A man in Cape Town, South Africa, was recently nabbed with over 1000 crayfish tails and 491 crayfish in his car by policemen who spotted a suspicious-looking vehicle and though to check it out. The bundles in the man's car were worth an approximate street value of ZAR 100,000 - which is about $10,000.
- Why are People Stealing Crayfish?
This is not an isolated incident. Recently, another man - this time from Melbourne, Australia - was also busted stealing crayfish. After being seen waving a live crayfish around, police discovered that he had stolen the crustacean from a tank in a restaurant and they arrested him, later charging him with animal cruelty. On a larger scale than such incidents, the Wall Street Journal states that crayfish poaching is becoming a serious problem. What makes people want to steal crayfish, though? Blame the need for greed. Since crayfish prices have been on the rise and more people are becoming interested in them, criminals are using these opportunities to steal and sell these expensive animals.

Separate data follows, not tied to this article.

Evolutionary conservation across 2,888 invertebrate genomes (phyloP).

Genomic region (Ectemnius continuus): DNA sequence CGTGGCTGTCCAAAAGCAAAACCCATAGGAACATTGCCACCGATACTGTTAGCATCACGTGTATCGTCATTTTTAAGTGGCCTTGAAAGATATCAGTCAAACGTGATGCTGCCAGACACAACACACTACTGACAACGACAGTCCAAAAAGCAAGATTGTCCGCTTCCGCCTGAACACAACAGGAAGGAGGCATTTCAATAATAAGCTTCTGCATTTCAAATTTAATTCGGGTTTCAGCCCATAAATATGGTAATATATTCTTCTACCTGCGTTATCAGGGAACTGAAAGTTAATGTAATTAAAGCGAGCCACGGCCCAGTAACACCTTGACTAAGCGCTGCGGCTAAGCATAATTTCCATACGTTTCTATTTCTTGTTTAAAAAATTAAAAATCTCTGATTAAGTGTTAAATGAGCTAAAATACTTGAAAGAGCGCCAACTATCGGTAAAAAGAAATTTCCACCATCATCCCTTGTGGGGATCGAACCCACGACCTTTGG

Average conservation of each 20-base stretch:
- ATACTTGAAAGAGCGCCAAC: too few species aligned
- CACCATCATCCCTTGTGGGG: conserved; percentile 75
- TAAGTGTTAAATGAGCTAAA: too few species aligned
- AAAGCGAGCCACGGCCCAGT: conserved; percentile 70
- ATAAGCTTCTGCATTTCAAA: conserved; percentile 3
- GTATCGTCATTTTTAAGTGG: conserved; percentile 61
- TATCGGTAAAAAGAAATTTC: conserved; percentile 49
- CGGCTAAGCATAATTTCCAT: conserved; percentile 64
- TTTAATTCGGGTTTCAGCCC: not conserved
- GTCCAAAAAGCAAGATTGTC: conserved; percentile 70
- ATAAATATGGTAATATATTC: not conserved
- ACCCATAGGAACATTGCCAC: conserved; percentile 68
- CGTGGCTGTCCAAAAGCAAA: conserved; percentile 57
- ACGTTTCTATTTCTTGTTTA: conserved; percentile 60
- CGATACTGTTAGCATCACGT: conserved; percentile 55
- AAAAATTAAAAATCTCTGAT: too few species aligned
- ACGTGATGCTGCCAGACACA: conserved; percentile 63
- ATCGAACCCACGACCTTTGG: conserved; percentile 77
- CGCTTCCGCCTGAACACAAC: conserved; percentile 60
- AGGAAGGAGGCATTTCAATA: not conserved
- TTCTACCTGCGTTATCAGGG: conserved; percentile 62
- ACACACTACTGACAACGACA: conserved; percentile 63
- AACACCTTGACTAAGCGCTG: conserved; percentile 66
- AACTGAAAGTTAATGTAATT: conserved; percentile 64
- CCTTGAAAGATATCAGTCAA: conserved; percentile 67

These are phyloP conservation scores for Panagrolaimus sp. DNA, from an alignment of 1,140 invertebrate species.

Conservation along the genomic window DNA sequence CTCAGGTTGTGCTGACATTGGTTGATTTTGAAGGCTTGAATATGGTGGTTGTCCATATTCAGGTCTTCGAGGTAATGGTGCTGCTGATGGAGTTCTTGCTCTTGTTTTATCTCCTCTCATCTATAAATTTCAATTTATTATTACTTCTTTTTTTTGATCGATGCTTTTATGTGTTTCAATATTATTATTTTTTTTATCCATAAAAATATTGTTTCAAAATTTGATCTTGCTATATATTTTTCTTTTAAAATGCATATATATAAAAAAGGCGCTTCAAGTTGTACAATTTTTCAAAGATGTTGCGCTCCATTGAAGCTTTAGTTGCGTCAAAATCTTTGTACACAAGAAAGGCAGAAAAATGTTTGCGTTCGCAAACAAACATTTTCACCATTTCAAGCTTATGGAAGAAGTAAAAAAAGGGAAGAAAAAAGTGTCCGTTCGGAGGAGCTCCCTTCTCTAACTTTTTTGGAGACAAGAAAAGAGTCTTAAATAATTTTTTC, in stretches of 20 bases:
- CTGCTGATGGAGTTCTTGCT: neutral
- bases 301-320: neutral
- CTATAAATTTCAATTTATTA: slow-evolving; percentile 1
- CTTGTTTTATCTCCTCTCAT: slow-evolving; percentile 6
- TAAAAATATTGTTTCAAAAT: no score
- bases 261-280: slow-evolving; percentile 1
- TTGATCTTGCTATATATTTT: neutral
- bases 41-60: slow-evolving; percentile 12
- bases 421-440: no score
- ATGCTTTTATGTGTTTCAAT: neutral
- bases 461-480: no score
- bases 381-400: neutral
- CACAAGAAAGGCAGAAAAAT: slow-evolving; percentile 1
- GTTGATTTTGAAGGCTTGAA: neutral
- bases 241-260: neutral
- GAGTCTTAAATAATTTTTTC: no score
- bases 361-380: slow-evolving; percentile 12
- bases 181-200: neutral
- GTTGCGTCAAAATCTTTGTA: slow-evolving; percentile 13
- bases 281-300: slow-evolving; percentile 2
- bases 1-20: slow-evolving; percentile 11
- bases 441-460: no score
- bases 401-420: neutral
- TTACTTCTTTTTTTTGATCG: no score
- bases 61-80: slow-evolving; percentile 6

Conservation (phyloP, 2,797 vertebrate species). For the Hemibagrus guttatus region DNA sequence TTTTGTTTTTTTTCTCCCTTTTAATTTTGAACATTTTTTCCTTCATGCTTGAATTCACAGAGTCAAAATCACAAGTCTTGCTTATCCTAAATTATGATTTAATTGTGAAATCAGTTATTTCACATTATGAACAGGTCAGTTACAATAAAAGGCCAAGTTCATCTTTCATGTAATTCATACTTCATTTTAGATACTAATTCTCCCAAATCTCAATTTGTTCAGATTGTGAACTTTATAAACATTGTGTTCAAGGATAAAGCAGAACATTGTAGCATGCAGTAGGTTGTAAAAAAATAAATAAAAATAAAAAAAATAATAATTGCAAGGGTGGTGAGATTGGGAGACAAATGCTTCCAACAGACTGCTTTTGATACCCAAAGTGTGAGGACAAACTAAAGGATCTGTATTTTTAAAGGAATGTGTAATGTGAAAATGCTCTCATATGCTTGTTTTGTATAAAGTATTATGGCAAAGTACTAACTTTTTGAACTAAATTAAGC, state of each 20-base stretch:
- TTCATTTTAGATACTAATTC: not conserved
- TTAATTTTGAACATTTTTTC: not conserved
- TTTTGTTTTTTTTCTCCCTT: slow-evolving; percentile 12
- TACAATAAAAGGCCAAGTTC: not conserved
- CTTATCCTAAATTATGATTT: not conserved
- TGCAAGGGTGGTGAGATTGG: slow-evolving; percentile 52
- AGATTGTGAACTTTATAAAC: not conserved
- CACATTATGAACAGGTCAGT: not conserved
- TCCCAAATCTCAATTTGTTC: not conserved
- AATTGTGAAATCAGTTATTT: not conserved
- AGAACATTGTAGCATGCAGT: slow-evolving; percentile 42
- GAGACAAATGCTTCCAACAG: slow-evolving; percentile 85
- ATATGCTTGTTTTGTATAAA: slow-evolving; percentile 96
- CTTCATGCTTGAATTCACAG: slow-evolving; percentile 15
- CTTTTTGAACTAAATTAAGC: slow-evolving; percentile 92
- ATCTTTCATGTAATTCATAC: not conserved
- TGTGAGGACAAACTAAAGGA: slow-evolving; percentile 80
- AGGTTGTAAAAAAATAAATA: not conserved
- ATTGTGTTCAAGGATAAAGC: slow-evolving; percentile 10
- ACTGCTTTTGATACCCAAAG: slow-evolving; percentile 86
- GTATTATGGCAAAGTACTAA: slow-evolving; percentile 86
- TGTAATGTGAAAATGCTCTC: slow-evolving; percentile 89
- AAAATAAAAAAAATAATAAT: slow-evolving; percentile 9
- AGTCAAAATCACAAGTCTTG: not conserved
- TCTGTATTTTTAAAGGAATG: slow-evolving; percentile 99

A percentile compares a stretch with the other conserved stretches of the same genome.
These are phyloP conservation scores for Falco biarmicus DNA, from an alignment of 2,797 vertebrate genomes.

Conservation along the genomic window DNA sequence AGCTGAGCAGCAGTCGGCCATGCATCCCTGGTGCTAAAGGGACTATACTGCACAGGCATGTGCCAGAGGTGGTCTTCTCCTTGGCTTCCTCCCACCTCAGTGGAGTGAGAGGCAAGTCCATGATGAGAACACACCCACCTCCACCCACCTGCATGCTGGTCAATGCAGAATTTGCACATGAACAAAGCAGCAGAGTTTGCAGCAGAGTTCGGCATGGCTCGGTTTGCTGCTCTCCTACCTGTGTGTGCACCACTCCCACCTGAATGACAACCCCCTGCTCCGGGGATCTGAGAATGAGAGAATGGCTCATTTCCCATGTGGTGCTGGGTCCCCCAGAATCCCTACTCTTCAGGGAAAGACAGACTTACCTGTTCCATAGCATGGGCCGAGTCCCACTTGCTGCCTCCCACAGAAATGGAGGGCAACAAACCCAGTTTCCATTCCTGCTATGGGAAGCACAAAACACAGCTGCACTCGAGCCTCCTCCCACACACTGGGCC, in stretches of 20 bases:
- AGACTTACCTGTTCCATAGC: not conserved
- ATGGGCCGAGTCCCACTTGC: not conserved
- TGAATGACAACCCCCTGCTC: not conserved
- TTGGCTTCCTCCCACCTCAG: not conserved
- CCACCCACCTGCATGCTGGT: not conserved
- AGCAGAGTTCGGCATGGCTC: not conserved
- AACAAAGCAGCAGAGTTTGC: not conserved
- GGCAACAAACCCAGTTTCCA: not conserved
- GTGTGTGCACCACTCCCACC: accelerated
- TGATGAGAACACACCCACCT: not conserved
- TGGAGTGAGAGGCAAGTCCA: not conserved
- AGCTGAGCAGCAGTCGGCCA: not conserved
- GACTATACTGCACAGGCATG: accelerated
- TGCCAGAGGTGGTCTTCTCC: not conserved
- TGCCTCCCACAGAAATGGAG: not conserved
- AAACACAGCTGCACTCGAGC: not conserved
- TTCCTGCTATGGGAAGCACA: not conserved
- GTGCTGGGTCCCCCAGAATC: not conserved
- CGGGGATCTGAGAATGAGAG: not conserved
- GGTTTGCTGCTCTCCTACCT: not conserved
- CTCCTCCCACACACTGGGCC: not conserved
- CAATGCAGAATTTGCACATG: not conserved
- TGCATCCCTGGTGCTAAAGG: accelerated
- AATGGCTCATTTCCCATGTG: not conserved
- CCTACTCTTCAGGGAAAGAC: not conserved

- Crayfish Feel Pain!
An interesting study has found that crayfish feel anxious just like humans do. A team of French researchers tested this out by putting the crayfish in difficult situations. They discovered that the crayfish became more cautious when they sensed potential risks and their nervous systems were shown to react in a way that is similar to humans.
- Animal Cruelty
Incidents of people stealing crayfish also brings to light the common practice of how lobsters and crayfish are mistreated in restaurants and some kitchens, being boiled so that they can be eaten. People feel enraged when foie gras is on menus, but what makes it okay for crustaceans to be kept in tanks or fridges until they are ready to be tortured, such as by being boiled, so that people can eat them? All of this causes unnecessary pain and anxiety to beautiful, mysterious animals that should be allowed to live their lives.